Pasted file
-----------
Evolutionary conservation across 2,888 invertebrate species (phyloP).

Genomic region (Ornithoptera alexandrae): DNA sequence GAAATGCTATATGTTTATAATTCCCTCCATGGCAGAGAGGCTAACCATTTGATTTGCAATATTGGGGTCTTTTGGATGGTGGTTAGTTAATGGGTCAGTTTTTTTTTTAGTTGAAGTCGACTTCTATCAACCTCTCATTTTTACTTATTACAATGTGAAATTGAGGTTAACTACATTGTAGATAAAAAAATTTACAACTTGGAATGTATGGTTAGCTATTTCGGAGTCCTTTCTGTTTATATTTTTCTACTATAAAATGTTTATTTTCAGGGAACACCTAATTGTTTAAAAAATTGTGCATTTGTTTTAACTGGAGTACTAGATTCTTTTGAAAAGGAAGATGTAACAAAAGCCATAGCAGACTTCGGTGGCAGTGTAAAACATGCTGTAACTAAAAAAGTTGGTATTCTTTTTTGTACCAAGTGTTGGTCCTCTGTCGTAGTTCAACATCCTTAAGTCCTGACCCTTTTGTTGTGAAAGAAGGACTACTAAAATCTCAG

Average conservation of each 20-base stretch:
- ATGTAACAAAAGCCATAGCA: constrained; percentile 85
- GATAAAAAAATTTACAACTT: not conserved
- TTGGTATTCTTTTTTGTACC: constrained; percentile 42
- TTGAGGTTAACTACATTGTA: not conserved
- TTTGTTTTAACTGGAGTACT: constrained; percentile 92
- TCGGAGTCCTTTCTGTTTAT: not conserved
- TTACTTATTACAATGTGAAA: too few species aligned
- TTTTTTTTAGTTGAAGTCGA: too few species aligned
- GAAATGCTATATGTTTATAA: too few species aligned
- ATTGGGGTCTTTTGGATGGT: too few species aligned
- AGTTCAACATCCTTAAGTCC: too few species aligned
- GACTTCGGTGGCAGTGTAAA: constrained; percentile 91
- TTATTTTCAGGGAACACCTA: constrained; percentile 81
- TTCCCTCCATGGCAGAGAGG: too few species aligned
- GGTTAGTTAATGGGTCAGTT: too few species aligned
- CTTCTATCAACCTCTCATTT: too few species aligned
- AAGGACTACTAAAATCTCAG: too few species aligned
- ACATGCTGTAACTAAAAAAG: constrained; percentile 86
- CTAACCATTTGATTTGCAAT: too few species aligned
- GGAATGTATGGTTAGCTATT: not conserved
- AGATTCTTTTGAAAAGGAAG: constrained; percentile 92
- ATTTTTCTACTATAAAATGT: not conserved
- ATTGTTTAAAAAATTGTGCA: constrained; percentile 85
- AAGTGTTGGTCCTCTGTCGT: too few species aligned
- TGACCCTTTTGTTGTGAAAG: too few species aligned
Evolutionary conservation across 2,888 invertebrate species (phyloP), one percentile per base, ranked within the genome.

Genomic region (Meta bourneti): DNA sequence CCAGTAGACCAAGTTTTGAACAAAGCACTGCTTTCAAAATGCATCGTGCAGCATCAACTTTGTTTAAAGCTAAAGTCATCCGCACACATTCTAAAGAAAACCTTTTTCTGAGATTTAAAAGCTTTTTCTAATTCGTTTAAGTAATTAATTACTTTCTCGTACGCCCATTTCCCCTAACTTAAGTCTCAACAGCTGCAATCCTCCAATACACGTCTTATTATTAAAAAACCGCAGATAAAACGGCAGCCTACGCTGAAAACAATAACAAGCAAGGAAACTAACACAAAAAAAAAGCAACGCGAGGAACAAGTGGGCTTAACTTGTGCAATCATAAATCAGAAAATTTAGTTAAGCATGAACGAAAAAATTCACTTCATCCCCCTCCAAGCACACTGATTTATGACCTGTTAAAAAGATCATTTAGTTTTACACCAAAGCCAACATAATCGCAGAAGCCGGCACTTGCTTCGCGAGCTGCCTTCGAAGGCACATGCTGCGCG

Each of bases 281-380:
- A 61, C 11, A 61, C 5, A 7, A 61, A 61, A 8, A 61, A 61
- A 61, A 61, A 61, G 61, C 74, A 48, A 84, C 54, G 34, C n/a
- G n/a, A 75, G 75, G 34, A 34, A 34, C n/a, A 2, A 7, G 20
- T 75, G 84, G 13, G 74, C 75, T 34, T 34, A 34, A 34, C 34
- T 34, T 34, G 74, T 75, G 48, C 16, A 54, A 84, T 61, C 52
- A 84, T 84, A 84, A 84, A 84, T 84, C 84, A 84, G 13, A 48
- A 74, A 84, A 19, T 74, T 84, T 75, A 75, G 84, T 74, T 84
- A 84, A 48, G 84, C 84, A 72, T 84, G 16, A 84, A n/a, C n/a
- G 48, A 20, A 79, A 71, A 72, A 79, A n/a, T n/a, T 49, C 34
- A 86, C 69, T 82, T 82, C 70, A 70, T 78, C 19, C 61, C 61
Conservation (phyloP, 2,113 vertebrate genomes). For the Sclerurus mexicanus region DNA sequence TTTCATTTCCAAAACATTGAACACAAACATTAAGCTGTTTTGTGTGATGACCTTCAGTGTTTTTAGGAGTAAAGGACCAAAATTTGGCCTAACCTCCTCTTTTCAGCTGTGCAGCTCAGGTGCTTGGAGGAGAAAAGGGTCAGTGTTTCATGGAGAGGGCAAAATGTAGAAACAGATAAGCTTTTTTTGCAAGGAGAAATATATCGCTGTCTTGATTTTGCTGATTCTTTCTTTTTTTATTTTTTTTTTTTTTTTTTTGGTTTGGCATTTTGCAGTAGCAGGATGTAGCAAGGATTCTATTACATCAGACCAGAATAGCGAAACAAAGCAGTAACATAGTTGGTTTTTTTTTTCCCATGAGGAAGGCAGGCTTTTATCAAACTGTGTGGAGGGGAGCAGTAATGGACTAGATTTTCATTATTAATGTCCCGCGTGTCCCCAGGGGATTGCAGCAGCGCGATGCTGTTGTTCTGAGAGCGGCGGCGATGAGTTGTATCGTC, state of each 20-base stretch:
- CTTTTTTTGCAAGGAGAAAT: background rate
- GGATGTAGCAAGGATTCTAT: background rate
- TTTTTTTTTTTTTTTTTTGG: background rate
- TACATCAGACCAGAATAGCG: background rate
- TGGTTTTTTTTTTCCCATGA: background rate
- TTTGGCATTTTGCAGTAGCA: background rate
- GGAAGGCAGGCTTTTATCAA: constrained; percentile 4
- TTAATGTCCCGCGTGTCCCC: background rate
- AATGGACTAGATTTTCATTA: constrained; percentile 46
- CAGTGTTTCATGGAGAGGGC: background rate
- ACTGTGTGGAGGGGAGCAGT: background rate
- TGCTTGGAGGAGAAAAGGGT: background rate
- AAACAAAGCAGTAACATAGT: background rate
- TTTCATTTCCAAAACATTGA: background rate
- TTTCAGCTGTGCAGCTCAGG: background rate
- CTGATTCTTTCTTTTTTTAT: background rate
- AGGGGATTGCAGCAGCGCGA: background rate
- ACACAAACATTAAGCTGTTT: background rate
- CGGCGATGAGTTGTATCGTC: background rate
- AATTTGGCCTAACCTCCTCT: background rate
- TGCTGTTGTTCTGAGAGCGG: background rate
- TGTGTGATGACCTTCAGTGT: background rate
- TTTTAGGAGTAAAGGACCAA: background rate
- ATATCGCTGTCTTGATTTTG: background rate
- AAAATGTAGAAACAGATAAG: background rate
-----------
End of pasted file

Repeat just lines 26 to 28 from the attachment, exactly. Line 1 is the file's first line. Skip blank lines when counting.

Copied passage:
- ATTGTTTAAAAAATTGTGCA: constrained; percentile 85
- AAGTGTTGGTCCTCTGTCGT: too few species aligned
- TGACCCTTTTGTTGTGAAAG: too few species aligned